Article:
* I thank Nicholas Meza, Mark Molique and their colleagues at the Arizona State Law Journal Blog. Their special efforts to bring efficiency to the world of legal scholarship are a welcomed development. As always, I thank Frank J. Macchiarola for his thoughtful comments and his overall inspiration.
 The Efficient Market Hypothesis asserts that financial markets are “informationally efficient” and, as a result, an investor cannot consistently achieve excess returns given the information available at the time that an investment is made. See Eugene F. Fama, Random Walks in Stock Market Prices, Fin. Analysts J., Jan./Feb. 1995, reprinted from Sept./Oct. 1965, at 76 (“[a]n ‘efficient’ market is defined as a market where there are large numbers of rational, profit-maximizers actively competing, with each trying to predict future market values of individual securities, and where important current information is almost freely available to all participants.”).
 Lynn Stout, The Shareholder Value Myth: How Putting Shareholders First Harms Investors, Corporations, and the Public (2012) at v. (describing Enron as “a firm obsessed with raising its share price and a supposed paragon of ‘good corporate governance’” that “collapsed in fraud and scandal in 2000.”).
 See, e.g. Lynn A. Stout, The Legal Origin of the 2008 Credit Crisis, 1 Harvard Bus. L. Rev. 1 (2011); Lynn A. Stout, The Mythical Benefits of Shareholder Control, 93 Va. L. Rev. 789 (2007); Lynn A. Stout, The Shareholder As Ulysses: Some Empirical Evidence on Why Investors In Public Corporations Tolerate Board Governance, 152 U. Pa. L. Rev. 667 (2003).
 Stout, supra note 2 at 58.
 Stout, supra note 2 at 58.
 Stout, supra note 2 at 58.
 See, e.g. Stout, supra note [ ] at 57 (offering that “[b]ecause there are so many variables at work when we look at major trends instead of individual companies or nations, statistical regressions of the type so popular among those who do empirical research on corporations may be of little use.”).
 Stout, supra note 2 at 25.
 Stout, supra note 2 at 25. For her original critique, see Lynn A. Stout, Why We Should Stop Teaching Dodge v. Ford, 3 Va. Law & Bus. Rev. 163 (2008) (“Much of the credit, or perhaps more accurately the blame, for this state of affairs can be laid at the door of a single judicial opinion: the 1919 Michigan Supreme Court decision in Dodge v. Ford Motor Company.”).
 Stout, Why We Should Stop Teaching Dodge v. Ford, supra note [ ] at 164.
 See Stout, Why We Should Stop Teaching Dodge v. Ford, supra note [ ] at 168.
 Stout, supra note 2 at 31 (observing that “[t]he business judgment rule thus allows directors in public corporations that plan to stay public to enjoy a remarkably wide range of autonomy in deciding what to do with the corporation’s earnings and assets.”). Professor Stout herself has written in praise of the business judgment rule and its application, see Lynn A. Stout, In Praise of Procedure: An Economic and Behavioral Defense of Van Gorkom and the Business Judgment Rule, 96 Nw. U. L. Rev. 765 (2002).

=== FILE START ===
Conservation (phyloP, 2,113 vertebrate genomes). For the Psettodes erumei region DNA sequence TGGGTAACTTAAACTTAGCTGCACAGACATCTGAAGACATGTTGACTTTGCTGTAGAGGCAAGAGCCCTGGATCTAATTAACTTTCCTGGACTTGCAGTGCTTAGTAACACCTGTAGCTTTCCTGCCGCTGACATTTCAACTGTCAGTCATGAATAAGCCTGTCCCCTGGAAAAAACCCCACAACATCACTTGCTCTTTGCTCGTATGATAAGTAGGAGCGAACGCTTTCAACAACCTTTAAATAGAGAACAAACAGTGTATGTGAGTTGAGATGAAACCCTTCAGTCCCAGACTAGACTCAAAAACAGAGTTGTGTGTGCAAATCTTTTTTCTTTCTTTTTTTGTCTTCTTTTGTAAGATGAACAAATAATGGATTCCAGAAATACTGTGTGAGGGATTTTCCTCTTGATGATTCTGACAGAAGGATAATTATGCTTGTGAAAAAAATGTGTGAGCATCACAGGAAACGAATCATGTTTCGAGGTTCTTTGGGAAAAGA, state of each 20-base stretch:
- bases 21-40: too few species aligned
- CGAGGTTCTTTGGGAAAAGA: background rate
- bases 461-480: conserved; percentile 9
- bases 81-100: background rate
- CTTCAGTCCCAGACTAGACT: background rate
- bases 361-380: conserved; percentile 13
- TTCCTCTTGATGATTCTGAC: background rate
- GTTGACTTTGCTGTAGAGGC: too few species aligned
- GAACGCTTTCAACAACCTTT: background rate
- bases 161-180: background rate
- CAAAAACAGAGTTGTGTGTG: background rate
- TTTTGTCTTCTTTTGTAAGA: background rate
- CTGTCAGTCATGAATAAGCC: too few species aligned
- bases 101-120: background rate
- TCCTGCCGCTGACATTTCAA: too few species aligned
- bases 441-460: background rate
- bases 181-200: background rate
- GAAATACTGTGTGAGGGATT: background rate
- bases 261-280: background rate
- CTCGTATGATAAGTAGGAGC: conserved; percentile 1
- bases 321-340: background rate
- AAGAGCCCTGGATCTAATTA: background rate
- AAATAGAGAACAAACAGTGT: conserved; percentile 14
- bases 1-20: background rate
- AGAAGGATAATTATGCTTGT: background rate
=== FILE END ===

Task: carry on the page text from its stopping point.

Unocal Corp. v. Mesa Petroleum Co., 493 A.2d 946, 954 (Del. 1985).
 Unocal Corp. v. Mesa Petroleum Co., 493 A.2d at 955 (suggesting that directors consider “the impact on ‘constituencies’ other than shareholders”). See also Credit Lyonnais Bank Nederland, N.V. v. Pathe Communications Corp., 1991 WL 277613 (Del. Ch. Dec. 30, 1991) (suggesting that the duties of directors expand in scope when a corporation is in the “zone of insolvency”).
 See Richard A. Brealey, Stewart C. Myers and Franklin Allen, Principles of Corporate Finance (9th ed., 2007) at 88 (observing that the present value of a stock is a discount of the future cash dividends by the return that can be earned in the capital market on securities of comparable risk).
 See Jesse Eisinger, Challenging the Long-Held Belief in ‘Shareholder Value’, N.Y. Times DealBook (Jun. 27, 2012) (commenting that “[i]t’s almost as if the legal world has been keeping a giant secret from the economists, business schools, investors and journalists.”).
 Frank H. Easterbrook and Daniel R. Fischel, The Economic Structure of Corporate Law (1991) at 38. See also Michael C. Jensen, Value Maximization, Stakeholder Theory, and the Corporate Objective Function, 12 Bus. Ethics Qtrly 238 (Apr. 2002) (noting that “[a]ny organization must have a single-valued objective as a precursor to purposeful or rational behavior” and further observing that it is “logically impossible to maximize in more than one dimension at the same time.”).
 Stout, supra note 2 at 107.
 Stout, supra note 2 at 107. Cf. Joel Bakan, The Corporation: The Pathological Pursuit of Profit and Power (2004) (describing corporations as “dangerous psychopathic” entities).
 Stout, supra note 2 at 19-20.
 Stout, supra note 2 at 5.
 In fairness, the author does give Sarbanes-Oxley a passing mention, see, e.g. Stout, supra note [ ] at 54. Decimalization, on the other hand, is not mentioned at all. And, it remains an understudied topic. For a discussion of the effects of decimalization see Michael Macchiarola, Has Decimalization Been a Success?, RealClearMarkets.com (Apr. 7, 2011) avail. at http://www.realclearmarkets.com/articles/2011/04/07/has_decimalization_been_a_success_98947.html.
 Stout, supra note 2 at 20.
 Stout, supra note 2 at 21.
 Stout, supra note 2 at 104.